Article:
(Metropolitan Cathedral, Plaza de Armas, Santiago de Chile. Credit: Shutterstock.)
“Latin America is the most interesting place in the world, without question,” said Paola Neira, CEO of Latú Seguros (São Paulo), a provider of business coverage including D&O, tech E&O and cyber coverage, in her opening remarks during “Cybersecurity Threats: Insurers’ Response to a Global Threat,” a session at InsureTech Connect LATAM, held this week at the Fontainebleau Hotel in Miami. It’s not hard to make the case that a region so vast and so diverse ecologically, economically and culturally as Latin America is interesting. ITC LATAM makes the case that not only does the region deserve its own InsurTech conference, but that it should be a matter of interest for the North American and global insurance community. As Caribou Honig, investor, entrepreneur, prominent figure in the InsurTech movement and co-founder of ITC, summarized in a conversation with Insurance Innovation Reporter on the first night of the conference, “The frontier of innovation often happens in the frontier markets.”
On one level, ITC LATAM serves simply as a reminder of worldwide interest in the Latin American insurance markets. U.S. and European insurers have had significant operations in Latin America for many decades and continue to play a major role in the markets. In a top-25 list of insurance groups in Latin America based on premium volume from MAPFRE Economic Research relying on regional regulators, many of the most prominent global insurers appear, including MAPRFE, MetLife, Zurich, Allianz, MetLife, AXA, Chubb, Liberty Mutual and Tokio Marine. Many, if not all, of these insurers are represented at ITC LATAM in one way or another, along with other important global companies, such as Swiss Re, Aon, Assurant and MS&AD.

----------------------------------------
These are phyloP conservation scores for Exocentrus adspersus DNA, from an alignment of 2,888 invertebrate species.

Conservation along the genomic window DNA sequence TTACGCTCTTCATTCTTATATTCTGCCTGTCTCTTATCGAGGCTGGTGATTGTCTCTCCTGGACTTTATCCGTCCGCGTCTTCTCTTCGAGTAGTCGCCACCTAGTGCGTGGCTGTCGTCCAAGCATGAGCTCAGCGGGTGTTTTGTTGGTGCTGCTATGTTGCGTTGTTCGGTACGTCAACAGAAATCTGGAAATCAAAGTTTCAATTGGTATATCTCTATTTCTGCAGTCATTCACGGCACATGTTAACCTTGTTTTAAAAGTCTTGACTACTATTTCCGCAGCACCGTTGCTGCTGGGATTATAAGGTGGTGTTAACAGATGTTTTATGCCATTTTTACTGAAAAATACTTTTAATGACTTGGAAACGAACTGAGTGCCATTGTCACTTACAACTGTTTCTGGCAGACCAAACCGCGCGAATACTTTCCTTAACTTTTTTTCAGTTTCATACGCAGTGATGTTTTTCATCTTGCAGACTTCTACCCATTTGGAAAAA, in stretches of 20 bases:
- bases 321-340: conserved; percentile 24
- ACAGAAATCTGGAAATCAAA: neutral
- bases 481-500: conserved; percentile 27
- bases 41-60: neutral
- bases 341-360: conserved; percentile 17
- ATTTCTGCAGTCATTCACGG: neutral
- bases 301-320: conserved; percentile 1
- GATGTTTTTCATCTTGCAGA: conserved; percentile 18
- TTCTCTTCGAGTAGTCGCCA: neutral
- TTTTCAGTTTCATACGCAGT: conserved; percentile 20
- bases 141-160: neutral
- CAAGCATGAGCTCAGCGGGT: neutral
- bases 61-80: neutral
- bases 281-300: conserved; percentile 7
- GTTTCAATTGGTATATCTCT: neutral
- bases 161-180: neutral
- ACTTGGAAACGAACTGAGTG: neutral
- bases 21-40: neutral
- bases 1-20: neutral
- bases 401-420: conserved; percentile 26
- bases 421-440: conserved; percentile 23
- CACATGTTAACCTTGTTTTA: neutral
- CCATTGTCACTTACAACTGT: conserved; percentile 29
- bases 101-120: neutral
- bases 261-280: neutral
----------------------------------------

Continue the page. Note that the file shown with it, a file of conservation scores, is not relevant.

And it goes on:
LATAM’s First Unicorn Startup
The perennial presence of global insurers in Latin America represents the perennial opportunity the region has offered. However, there are also new opportunities evolving owing to a combination of the culture of Latin America and the state of technology. That includes dynamic new companies and the inspired individuals whose vision drives them.
One example of such visionary leadership is ITC LATAM keynote speaker Eduardo della Maggiora, the founder of Betterfly (Santiago, Chile), LATAM’s first unicorn startup. The Chilean entrepreneur and triathlete, qualified in industrial engineering, who left a career at J.P. Morgan to teach school children in Tanzania. After founding successful business and charitable enterprises and continuing his involvement in the global sports community, della Maggiora strove through a process of improvement that led to the founding of the innovative employee benefits platform Betterfly. The startup was valued at over $1 billion in 2022 and has been rapidly expanding globally.
Target-Rich Environment for Investors
Talented, motivated entrepreneurs such as della Maggiora and Paola Neira are one of the reasons investors find ITC LATAM a need-to-attend event.
“We’ve been seeing an increase in deal flow from the Latin American countries and a lot of really interesting, founders and technologies,” affirms Jason Gross, VP, Head of Platform at ManchesterStory, a Des Moines, Iowa-based venture capital firm. “Also, we see a lot of big markets that we believe are going to be emerging.”
“We’re not only here looking for new and interesting companies to potentially invest in,” Gross added,” but so are a number of our investors for our fund—our insurance carriers that do business in the LATAM countries or in areas that have strong LATAM influences. You put those two together, and that’s why we’re here.”
Many insurers seeking to expand their global footprint see Latin America as a key market. That is the case for Everest, a property/casualty (re)insurer based in Warren, N.J. and Bermuda.
“We recently expanded our insurance offering into Latin America with a branch opening in Santiago, Chile, and on the reinsurance side, Latin America and the Caribbean region is a growth engine for the company representing over 20 percent of our international reinsurance business,” comments Ryan Cole, VP, Head of Group Innovation, Everest, and an ITC LATAM speaker. “We’re also continuing to invest in our innovation team and we see incredible opportunities for new technologies in the region.”